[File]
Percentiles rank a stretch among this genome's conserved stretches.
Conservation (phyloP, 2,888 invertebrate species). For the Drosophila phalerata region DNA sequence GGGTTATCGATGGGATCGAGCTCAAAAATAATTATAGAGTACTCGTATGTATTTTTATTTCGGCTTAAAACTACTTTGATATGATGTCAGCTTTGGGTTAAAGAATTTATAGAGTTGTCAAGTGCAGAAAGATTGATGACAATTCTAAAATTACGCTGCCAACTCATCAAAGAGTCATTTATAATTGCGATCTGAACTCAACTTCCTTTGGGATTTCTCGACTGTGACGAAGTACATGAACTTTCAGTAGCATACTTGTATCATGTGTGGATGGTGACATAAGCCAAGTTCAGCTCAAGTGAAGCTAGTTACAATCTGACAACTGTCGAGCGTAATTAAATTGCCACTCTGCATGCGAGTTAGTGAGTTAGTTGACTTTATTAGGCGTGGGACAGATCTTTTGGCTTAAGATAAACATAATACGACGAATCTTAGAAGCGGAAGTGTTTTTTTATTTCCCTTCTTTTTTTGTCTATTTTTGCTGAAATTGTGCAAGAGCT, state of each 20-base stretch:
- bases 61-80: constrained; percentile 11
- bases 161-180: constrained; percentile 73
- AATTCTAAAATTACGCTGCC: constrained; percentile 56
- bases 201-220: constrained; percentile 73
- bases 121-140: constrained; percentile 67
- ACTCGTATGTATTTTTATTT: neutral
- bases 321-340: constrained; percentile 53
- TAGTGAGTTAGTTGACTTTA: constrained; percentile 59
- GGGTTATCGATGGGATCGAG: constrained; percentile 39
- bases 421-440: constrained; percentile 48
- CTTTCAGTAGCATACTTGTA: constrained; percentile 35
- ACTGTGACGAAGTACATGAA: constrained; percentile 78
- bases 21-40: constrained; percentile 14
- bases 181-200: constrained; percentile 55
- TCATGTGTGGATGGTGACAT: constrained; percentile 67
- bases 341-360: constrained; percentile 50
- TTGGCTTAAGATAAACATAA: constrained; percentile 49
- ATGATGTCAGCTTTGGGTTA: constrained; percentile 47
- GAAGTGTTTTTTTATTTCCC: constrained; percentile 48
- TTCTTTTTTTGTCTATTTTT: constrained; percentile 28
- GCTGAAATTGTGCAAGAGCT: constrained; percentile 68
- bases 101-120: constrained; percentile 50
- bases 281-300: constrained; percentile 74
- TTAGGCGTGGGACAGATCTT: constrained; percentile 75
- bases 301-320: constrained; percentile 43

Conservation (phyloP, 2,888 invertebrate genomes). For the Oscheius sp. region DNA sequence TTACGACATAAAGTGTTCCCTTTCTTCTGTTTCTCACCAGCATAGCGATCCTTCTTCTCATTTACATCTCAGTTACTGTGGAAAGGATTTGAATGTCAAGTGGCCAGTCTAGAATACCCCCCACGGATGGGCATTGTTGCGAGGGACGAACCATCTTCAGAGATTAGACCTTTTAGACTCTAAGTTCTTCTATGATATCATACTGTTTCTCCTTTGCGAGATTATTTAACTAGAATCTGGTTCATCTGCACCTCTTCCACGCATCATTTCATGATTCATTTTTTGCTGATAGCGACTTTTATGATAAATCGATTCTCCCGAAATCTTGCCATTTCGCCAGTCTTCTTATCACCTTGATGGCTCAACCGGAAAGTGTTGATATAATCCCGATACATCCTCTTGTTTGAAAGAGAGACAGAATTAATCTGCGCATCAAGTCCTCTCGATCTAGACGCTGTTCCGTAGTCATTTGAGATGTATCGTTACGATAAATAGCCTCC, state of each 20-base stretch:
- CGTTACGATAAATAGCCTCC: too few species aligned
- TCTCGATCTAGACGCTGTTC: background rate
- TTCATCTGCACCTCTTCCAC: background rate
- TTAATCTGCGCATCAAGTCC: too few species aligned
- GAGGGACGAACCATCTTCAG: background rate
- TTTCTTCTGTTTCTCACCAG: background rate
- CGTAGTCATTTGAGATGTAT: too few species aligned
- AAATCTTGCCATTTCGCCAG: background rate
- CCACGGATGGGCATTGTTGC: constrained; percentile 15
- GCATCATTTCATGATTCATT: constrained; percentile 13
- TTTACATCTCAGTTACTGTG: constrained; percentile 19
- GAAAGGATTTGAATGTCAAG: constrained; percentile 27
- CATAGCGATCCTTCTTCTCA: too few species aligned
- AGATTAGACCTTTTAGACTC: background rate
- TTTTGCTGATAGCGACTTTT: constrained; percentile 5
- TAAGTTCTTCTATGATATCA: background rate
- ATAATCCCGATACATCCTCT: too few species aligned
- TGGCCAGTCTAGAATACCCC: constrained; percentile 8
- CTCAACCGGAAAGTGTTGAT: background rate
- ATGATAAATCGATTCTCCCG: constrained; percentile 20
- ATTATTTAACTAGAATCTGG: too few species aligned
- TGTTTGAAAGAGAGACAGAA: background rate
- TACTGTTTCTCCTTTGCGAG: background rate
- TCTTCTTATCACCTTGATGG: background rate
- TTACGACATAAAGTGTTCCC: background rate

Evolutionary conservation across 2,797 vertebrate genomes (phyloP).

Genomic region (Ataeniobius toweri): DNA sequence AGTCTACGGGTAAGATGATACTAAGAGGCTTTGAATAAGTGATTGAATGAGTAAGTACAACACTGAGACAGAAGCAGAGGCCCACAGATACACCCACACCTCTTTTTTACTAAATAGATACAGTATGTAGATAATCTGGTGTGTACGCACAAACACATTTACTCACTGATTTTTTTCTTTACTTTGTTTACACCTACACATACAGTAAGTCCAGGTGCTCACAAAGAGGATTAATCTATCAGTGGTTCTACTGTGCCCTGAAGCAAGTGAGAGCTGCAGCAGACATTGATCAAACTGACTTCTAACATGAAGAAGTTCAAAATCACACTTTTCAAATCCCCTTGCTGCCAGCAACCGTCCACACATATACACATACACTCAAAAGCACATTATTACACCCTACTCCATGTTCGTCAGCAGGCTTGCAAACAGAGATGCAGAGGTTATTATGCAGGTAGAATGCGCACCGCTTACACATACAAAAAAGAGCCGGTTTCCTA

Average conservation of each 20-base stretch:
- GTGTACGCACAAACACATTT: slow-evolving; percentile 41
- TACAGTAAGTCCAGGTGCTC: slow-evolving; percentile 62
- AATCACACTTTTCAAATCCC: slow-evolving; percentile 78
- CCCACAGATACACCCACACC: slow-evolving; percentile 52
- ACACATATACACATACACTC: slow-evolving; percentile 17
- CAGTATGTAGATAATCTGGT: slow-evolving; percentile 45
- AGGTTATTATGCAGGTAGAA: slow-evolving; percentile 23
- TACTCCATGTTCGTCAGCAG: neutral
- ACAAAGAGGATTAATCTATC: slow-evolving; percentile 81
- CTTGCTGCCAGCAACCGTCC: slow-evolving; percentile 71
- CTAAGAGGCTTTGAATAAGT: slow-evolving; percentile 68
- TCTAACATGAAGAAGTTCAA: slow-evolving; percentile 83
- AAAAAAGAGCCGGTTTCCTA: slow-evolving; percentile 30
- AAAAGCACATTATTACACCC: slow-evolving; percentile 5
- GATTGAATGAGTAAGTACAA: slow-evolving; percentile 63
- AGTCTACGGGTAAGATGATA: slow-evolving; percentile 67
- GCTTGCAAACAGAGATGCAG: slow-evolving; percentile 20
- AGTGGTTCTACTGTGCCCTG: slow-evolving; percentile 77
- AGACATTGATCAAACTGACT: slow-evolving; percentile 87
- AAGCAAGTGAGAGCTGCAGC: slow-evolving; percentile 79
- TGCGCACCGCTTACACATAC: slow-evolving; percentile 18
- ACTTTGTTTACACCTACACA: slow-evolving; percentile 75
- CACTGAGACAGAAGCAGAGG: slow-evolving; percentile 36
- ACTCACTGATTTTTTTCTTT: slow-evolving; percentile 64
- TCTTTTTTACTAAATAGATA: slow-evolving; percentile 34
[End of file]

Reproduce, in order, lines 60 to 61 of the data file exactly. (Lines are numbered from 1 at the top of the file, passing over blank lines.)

- CCCACAGATACACCCACACC: slow-evolving; percentile 52
- ACACATATACACATACACTC: slow-evolving; percentile 17